Peter Paul Rubens: Hochaltarbild für die Augustinerkirche in Antwerpen, 1628, Öl auf Leinwand, 564 x 401 cm, Inv.-Nr. IB1958.001, Koninklijk Museum voor Schone Kunsten, Antwerpen
Rubens developed many of his large-scale painting commissions in series of sketches. Painted on both sides, this panel served him in 1627/28 in his preparations for the altarpiece of the Church of the Augustinians in Antwerp. The Frankfurt sketch combines several individual studies in an overall composition for the first time. Badly damaged by a strip of wood glued to it later on, the sketch of a lion hunt on the back was carried out in preparation for the painting cycle executed by Rubens from 1628 onwards for Maria de’ Medici as an apotheosis of Henri IV of France.
Art collecting was popular among the well-to-do burghers of Frankfurt during the eighteenth century, but only in the case of the banker and spice merchant Johann Friedrich Städel (1728-1816) did the private art collection end up as an art institute that was open to the public. Städel decreed in his will in 1815 that his collection should be "open for use and inspection by prospective artists and art lovers on specific days and at specific times freely and without charge, under appropriate supervision". He also expressed the wish "that in future the Institute should be expanded through contributions, legacies and gifts by other art lovers and supporters of the fine arts".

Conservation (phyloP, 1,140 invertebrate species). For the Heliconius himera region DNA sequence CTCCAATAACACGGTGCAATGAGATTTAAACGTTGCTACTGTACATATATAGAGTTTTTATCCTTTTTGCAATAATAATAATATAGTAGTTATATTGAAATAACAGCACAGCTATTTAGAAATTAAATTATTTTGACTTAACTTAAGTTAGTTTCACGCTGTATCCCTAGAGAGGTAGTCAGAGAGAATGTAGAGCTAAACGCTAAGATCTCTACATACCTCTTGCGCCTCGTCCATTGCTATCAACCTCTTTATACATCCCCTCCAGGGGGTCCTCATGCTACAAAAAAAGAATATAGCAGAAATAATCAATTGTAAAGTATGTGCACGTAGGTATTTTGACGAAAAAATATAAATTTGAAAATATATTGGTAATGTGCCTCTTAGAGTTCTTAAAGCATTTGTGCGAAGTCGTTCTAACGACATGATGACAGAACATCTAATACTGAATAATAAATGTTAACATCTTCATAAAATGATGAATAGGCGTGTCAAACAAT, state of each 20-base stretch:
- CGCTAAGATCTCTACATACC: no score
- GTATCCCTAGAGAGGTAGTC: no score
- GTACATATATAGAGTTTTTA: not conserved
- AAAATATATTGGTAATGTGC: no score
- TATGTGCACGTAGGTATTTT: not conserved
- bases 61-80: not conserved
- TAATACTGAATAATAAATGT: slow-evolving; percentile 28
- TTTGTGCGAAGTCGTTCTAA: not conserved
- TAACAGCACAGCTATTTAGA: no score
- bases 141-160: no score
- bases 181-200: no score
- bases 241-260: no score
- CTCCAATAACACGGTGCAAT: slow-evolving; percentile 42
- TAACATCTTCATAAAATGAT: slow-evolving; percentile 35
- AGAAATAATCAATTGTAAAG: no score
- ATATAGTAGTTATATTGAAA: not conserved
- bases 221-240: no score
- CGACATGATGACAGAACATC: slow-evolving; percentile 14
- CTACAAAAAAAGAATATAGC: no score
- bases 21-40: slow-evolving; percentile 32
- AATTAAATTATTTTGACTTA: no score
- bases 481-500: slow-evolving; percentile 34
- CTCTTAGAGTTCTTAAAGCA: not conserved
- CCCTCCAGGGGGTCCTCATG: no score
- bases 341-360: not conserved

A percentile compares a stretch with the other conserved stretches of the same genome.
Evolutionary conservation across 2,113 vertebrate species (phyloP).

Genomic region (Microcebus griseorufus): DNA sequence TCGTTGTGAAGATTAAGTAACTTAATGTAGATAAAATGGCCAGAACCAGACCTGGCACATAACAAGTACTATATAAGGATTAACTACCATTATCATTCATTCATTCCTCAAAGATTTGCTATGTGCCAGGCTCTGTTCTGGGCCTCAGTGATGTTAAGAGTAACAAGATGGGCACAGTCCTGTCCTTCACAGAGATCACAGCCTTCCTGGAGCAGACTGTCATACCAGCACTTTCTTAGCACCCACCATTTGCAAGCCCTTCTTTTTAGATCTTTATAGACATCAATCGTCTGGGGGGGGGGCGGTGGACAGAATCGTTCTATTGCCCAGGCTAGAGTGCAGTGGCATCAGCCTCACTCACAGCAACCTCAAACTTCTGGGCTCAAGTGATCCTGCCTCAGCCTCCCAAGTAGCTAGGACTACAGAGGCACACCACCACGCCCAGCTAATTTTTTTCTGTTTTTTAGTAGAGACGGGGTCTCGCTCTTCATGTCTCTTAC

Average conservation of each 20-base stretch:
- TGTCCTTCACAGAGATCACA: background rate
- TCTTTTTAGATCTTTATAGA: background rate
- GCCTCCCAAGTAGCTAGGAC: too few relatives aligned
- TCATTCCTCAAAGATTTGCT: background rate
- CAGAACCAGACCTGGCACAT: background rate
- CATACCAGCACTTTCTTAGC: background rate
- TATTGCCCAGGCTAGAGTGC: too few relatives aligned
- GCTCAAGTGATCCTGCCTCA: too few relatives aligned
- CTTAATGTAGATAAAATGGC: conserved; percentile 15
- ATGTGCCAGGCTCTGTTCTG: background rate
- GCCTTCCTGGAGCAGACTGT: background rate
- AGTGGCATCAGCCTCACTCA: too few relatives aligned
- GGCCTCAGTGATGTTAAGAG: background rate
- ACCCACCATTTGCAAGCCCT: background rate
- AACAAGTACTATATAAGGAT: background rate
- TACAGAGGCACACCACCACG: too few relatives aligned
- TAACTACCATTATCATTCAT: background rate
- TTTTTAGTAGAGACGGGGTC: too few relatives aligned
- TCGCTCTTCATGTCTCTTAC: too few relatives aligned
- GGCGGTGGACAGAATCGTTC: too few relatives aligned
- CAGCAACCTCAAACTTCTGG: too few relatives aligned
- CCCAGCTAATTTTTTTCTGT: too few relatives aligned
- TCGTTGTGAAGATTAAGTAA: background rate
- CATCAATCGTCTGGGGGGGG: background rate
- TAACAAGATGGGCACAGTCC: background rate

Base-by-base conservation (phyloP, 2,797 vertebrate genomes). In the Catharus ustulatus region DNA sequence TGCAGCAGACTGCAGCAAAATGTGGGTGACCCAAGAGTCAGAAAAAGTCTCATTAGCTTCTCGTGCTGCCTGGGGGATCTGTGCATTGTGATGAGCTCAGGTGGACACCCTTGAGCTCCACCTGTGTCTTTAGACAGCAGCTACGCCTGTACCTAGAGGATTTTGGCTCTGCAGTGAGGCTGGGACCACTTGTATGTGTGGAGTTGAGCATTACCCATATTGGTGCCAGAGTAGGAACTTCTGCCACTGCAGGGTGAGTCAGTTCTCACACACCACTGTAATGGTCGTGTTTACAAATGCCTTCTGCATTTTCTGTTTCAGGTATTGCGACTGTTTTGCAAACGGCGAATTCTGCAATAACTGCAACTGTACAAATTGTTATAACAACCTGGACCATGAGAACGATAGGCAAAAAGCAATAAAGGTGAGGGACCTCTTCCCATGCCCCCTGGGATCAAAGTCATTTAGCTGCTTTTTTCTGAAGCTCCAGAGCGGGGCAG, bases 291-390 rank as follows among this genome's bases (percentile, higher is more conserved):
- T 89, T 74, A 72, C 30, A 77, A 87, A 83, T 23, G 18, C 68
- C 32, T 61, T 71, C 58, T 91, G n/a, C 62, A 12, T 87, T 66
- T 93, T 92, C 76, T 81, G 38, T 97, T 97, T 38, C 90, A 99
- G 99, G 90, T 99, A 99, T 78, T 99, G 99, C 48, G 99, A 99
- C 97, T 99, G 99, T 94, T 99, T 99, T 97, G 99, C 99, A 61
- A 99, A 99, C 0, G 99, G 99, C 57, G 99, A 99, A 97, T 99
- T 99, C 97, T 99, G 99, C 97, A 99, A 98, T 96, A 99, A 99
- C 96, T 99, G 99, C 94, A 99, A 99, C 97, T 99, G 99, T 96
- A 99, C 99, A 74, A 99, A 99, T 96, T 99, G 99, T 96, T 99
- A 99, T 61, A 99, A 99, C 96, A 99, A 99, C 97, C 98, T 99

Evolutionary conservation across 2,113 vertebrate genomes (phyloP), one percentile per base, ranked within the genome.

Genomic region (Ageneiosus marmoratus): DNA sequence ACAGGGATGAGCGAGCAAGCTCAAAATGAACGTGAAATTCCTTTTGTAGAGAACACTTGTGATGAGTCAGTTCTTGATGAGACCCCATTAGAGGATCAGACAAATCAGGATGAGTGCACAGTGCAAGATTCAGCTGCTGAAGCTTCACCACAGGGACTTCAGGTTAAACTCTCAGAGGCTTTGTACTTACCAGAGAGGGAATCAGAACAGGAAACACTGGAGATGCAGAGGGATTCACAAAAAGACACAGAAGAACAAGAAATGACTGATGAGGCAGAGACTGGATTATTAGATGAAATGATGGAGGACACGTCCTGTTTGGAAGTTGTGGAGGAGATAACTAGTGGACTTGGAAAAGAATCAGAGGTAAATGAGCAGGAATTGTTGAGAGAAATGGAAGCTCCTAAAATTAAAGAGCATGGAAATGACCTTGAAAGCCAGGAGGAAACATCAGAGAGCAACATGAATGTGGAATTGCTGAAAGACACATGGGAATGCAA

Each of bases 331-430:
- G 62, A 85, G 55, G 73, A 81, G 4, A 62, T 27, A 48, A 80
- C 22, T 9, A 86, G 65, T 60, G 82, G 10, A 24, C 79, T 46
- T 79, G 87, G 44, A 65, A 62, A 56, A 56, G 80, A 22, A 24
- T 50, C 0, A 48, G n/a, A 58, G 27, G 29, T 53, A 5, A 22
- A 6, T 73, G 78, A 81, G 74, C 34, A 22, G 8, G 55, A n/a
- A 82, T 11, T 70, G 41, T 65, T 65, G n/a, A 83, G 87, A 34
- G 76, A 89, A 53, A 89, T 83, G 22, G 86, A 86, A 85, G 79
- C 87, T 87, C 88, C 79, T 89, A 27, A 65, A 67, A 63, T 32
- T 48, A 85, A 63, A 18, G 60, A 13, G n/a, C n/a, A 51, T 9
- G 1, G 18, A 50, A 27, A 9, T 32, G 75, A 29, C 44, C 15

Since 2001, the Städel Museum has systematically been researching the provenance of all objects that were acquired during the National Socialist period, or that changed owners or could have changed owners during those years. The basis for this research is the “Washington Declaration”, also known as the “Washington Conference Principles”, formulated at the 1998 “Conference on Holocaust-Era Assets” and the subsequent “Joint Declaration”.
The provenance information is based on the sources researched at the time they were published digitally. However, this information can change at any time when new sources are discovered. Provenance research is therefore a continuous process and one that is updated at regular intervals.
Ideally, the provenance information documents an object’s origins from the time it was created until the date when it found its way into the collection. It contains the following details, provided they are known:
The successive ownership records are separated from each other by a semicolon.
Gaps in the record of a provenance are indicated by the placeholder “…”. Unsupported information is listed in square brackets.
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